Take a minute and think about the locations named in pop songs. So far in this column I have, perhaps somewhat reductively, portrayed pop’s conception of space as limited to the LA club. In fact, the charts are full of references to different places: Jay Z and Alicia Keys’s Empire State of Mind is a hymn to New York, Drake’s records are full of references to Toronto, Japan’s Honshu Island appears in Clean Bandit’s lyrics, back in 2004 INERNAL sung about a tour of European clubs in From Paris to Berlin, and further back in 1992 Right Said Fred boasted they were too sexy even for Milan. The vicarious world tour that these records take us on has led some to praise pop for having an indiscriminate global outlook. Pop represents a deracinated, cosmopolitan ethic, which embraces all people from all places and defines itself against xenophobic nationalism. So two gold stars for pop, then? Well, not exactly.
What most music consumers will take as the current number one single is the song that appears at the top of Spotify’s problematically named Global Top 50, which ranks songs by the number of times they are played, anywhere in the world. Another chart offered by Spotify is the UK Top 50, which is virtually indistinguishable from the Global Top 50. This suggests that the UK listenership dominates Spotify’s ‘Global’ demographic. A little research reveals that almost all of Spotify’s customers live in the US, UK, Canada, Australia, and New Zealand. The notion of a Global Top 50, then, becomes increasingly meaningless. What emerges instead might be more accurately named the Anglosphere Top 50 (I once made this suggestion to the Spotify Marketing Department but they never replied to my fax).
So the supposedly cosmopolitan brand of pop music that we have today is made largely by British and American artists, and marketed largely to British and American audiences. Like so many other global commodities, pop styles itself as universally attainable, and therefore radically democratic. Whether you live in Hollywood, Harare, Havana, or Hong Kong, you listen to the same version of Starboy or One Dance for the same price – you are bound to everyone else in the world who is performing the same act, and you are no better or worse than them. In a sense, the consumption of commodities which level the global community in this way have replaced prayer and religion.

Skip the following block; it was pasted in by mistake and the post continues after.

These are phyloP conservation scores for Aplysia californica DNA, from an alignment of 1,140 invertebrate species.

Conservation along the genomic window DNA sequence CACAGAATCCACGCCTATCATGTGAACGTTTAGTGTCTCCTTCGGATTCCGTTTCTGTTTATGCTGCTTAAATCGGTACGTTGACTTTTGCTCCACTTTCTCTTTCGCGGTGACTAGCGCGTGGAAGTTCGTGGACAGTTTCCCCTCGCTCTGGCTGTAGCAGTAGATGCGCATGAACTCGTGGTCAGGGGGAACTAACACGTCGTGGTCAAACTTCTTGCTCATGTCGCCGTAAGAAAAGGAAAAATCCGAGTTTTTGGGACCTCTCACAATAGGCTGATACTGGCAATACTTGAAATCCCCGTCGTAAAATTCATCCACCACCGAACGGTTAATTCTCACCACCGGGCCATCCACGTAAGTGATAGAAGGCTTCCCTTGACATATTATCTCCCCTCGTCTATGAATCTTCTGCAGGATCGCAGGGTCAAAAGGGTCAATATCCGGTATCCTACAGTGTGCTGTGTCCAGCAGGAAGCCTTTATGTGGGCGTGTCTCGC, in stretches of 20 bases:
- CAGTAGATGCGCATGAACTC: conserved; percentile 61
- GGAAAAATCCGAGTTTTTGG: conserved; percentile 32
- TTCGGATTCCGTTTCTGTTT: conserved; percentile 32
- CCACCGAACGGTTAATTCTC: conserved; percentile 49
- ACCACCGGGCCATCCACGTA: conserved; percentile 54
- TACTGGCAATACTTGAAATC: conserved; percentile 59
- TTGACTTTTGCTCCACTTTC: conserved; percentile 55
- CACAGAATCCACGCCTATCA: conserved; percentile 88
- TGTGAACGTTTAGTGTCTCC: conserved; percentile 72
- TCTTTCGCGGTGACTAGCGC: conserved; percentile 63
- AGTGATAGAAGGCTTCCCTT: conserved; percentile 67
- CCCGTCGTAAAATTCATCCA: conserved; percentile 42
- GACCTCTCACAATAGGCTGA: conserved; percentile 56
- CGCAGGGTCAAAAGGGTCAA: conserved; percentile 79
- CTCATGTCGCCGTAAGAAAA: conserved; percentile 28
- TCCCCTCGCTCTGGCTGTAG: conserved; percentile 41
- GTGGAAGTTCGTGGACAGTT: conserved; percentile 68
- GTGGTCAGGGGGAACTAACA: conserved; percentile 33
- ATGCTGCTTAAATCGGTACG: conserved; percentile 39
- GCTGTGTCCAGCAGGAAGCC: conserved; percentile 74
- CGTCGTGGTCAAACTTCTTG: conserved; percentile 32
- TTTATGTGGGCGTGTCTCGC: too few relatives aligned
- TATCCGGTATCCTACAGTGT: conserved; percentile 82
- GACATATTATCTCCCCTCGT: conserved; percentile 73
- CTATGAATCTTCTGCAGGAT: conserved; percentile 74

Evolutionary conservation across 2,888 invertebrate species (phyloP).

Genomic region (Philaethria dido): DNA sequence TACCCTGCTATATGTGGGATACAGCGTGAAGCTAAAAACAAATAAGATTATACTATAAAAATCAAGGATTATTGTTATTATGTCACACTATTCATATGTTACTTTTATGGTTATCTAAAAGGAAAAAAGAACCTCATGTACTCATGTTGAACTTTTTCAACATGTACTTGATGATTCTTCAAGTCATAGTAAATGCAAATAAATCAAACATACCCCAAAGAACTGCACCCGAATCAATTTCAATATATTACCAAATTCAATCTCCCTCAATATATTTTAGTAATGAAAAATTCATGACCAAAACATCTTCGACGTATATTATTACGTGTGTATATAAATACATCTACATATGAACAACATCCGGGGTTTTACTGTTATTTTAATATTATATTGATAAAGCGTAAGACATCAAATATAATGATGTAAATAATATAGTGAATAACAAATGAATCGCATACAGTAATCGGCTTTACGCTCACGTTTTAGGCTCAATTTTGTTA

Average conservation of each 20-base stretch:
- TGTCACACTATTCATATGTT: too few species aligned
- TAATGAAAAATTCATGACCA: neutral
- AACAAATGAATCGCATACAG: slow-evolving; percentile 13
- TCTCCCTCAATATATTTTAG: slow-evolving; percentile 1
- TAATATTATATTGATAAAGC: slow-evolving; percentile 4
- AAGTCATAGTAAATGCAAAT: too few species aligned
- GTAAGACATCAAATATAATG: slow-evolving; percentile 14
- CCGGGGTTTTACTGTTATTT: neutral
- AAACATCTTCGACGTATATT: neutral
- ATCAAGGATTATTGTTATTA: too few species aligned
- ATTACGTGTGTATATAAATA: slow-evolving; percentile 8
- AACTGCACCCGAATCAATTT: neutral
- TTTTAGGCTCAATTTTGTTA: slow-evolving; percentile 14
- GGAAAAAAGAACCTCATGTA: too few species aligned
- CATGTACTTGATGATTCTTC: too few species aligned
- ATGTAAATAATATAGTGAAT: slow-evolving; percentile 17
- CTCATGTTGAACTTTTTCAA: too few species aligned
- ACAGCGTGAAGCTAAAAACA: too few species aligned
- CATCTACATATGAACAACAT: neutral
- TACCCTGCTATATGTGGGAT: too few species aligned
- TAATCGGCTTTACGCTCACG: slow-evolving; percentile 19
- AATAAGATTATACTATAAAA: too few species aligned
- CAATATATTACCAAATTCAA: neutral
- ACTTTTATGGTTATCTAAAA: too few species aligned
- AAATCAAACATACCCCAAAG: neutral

But whilst pop may be universally attainable, it is not remotely universally communicative. As I discussed last time, pop is a viciously class-discriminatory ideology. When this ideology goes global, its glorification of consumer culture will be lost in translation, even if its English language isn’t. The lyrics of The Weeknd have less than nothing to say to most people from Delhi, Durban, or even Detroit. The worldly singers of pop who tell us that they have walked the streets of Paris, Tokyo, and Rio are hailed by some as forging a global community, but are in fact just wealthy Brits or Americans enfranchised to jet around the world, then sing of their travels to their overwhelmingly British and American listeners.
In this way, the ‘global’ commodity of pop has made the same promises as the ‘global’ economics of neoliberalism, the collapse of which we are living through today. At their most ambitious, pop and neoliberalism both offer utopian worldviews wherein even the poorest citizens of the poorest nations are spoken to and provided with opportunities hitherto unknown. The political and cultural moment through which we are living is evidence that these worldviews are childish fantasy. It’s about time that both neoliberalism and pop were exposed for what they really are – rich white people talking about Tommy Hilfiger and Coca Cola, while a starving mass watches on, incredulous.